Kevin’s Insider Tips for Smooth Travel with Musical Instruments

As a seasoned travel journalist and an avid music lover, I have had my share of experiences traveling with musical instruments. Here are some tips:

  1. Always check the airline’s specific instrument policy before booking.
  2. Consider investing in a high-quality, hard-shell case for your instrument.
  3. Loosen the strings on stringed instruments to prevent damage due to pressure changes.
  4. If possible, purchase an extra seat for larger instruments to avoid checking them in.

Additional Tips for Harmonious Air Travel with Your Instrument

Now that you’re equipped with the core information about traveling with your musical instrument, let’s dive deeper into some practical tips that will help you strike the right chord with airline staff and fellow passengers.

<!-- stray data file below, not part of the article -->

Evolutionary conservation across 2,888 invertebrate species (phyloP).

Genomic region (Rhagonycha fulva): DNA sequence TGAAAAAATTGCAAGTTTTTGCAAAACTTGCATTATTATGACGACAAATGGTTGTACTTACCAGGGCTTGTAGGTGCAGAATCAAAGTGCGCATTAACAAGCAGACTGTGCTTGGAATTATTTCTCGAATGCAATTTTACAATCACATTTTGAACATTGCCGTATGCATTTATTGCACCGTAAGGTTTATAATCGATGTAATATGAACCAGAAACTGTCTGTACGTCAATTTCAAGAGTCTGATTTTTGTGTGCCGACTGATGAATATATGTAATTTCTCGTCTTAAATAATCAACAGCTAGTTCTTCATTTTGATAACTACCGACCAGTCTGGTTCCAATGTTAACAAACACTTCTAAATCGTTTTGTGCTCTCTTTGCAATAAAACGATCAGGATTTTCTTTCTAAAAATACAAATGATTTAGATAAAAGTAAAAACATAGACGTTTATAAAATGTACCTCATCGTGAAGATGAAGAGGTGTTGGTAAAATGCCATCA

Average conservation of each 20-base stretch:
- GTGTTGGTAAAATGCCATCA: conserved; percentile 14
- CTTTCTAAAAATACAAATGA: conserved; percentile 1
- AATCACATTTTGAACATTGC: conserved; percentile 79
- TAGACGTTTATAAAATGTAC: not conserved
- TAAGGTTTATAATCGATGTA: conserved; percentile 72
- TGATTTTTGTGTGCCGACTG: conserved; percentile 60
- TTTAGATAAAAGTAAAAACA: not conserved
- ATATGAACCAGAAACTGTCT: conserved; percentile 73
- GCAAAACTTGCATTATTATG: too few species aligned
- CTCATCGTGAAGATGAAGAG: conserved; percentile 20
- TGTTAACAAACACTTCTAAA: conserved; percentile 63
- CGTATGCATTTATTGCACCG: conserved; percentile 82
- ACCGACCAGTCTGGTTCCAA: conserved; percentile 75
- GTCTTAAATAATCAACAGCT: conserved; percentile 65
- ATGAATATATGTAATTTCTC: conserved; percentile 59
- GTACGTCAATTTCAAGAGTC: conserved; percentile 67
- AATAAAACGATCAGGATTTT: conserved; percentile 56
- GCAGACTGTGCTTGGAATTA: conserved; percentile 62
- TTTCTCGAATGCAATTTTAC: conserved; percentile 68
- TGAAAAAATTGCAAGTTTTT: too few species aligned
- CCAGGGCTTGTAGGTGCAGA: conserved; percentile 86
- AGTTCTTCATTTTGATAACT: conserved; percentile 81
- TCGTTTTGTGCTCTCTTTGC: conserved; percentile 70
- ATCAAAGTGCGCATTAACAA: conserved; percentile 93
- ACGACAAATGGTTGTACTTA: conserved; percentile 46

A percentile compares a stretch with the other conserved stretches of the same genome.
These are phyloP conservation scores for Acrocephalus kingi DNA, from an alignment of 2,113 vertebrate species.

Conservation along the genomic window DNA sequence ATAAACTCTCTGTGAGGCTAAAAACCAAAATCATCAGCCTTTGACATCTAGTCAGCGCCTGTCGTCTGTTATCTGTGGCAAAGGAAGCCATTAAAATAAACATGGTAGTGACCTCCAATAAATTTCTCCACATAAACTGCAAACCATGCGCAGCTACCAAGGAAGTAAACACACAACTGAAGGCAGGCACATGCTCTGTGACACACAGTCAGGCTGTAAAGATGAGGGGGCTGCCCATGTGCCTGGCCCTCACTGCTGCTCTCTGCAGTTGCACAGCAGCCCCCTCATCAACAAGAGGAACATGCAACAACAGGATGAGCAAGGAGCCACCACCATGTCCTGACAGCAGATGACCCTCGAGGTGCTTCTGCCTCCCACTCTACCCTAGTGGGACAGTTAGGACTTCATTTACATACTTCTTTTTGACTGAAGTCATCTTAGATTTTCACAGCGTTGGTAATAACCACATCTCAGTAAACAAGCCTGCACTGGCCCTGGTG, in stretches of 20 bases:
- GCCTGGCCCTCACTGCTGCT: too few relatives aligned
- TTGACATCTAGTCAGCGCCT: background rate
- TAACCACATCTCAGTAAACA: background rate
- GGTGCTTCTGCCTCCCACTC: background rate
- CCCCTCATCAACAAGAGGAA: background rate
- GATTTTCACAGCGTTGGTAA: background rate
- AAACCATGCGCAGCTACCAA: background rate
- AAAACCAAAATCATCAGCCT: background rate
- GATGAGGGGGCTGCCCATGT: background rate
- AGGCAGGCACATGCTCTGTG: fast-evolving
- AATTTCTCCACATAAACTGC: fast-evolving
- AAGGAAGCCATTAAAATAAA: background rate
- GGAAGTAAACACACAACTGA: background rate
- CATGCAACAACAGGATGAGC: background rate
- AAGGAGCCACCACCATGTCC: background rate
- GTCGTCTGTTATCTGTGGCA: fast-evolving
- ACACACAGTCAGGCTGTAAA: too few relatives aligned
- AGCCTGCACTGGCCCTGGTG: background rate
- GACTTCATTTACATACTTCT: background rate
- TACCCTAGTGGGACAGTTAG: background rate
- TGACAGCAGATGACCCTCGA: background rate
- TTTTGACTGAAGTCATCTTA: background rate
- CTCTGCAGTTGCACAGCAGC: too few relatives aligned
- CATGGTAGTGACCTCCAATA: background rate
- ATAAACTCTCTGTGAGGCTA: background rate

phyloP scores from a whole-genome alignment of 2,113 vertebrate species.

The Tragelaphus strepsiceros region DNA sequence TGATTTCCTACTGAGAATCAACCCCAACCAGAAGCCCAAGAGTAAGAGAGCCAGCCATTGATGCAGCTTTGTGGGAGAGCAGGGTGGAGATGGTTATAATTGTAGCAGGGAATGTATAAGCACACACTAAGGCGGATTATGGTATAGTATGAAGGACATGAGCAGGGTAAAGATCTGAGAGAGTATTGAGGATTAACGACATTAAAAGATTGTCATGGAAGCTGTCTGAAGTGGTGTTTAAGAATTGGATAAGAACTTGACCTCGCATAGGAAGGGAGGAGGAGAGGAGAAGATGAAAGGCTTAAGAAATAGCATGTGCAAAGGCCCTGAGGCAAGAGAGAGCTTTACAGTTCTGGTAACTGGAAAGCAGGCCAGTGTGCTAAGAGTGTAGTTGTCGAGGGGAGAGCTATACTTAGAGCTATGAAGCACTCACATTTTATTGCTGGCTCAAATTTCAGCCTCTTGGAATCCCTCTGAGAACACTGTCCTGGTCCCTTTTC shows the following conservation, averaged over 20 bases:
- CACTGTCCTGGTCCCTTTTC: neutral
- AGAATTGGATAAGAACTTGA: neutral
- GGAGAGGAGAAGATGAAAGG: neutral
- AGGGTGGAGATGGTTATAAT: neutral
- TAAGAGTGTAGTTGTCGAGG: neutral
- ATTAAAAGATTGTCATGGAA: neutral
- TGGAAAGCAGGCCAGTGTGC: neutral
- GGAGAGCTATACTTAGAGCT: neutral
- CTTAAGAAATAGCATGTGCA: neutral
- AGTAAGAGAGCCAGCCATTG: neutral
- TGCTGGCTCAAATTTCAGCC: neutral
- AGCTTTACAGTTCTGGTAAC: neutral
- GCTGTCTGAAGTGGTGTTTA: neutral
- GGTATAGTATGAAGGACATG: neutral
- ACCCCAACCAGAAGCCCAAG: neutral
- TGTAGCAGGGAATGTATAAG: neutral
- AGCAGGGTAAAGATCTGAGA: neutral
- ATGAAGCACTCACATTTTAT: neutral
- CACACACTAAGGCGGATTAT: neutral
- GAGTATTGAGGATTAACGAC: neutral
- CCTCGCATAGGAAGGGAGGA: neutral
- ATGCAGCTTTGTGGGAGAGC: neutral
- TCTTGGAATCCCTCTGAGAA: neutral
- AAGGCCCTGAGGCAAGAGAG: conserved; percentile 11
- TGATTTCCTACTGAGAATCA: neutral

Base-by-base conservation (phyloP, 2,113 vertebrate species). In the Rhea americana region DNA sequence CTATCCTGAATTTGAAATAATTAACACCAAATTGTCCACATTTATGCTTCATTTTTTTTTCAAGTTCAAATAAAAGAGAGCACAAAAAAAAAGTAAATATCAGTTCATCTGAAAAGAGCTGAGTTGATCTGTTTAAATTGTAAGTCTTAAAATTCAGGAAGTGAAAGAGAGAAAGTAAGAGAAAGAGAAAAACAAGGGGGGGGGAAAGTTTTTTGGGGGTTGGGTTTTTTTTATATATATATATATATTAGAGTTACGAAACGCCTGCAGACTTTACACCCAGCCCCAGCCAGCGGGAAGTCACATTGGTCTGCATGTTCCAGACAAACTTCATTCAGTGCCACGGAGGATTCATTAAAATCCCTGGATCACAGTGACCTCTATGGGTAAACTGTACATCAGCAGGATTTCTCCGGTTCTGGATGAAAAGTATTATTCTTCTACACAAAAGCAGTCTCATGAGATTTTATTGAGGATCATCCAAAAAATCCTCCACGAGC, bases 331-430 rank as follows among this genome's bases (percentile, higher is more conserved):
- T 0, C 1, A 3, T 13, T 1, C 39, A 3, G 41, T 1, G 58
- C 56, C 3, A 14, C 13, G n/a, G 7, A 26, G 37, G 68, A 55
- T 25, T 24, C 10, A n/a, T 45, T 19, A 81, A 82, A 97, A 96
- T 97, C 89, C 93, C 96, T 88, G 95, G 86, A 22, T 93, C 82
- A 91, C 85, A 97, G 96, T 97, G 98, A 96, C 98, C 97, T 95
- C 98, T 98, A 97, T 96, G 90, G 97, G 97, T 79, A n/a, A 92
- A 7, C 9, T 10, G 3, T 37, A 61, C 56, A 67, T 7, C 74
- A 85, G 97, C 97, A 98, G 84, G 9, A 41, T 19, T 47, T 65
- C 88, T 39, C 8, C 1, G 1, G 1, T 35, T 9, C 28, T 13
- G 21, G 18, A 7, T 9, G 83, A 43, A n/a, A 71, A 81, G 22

A Melodious Check-In Process

When you arrive at the airport, it’s essential to communicate clearly and politely about your instrument with airline staff. Remember, the adage, “you catch more flies with honey than vinegar,” holds even in the hustle-bustle of airports. Make sure to explain that your instrument is fragile and must be handled carefully.

Solo or Symphony: The Number of Instruments Matter

While a solo performance might be preferred in a recital, it’s a different story when it comes to air travel. Carrying multiple instruments might require extra fees or special arrangements. Hence, planning in advance and communicating with the airline can prevent last-minute crescendos at the airport.

In Tune with Security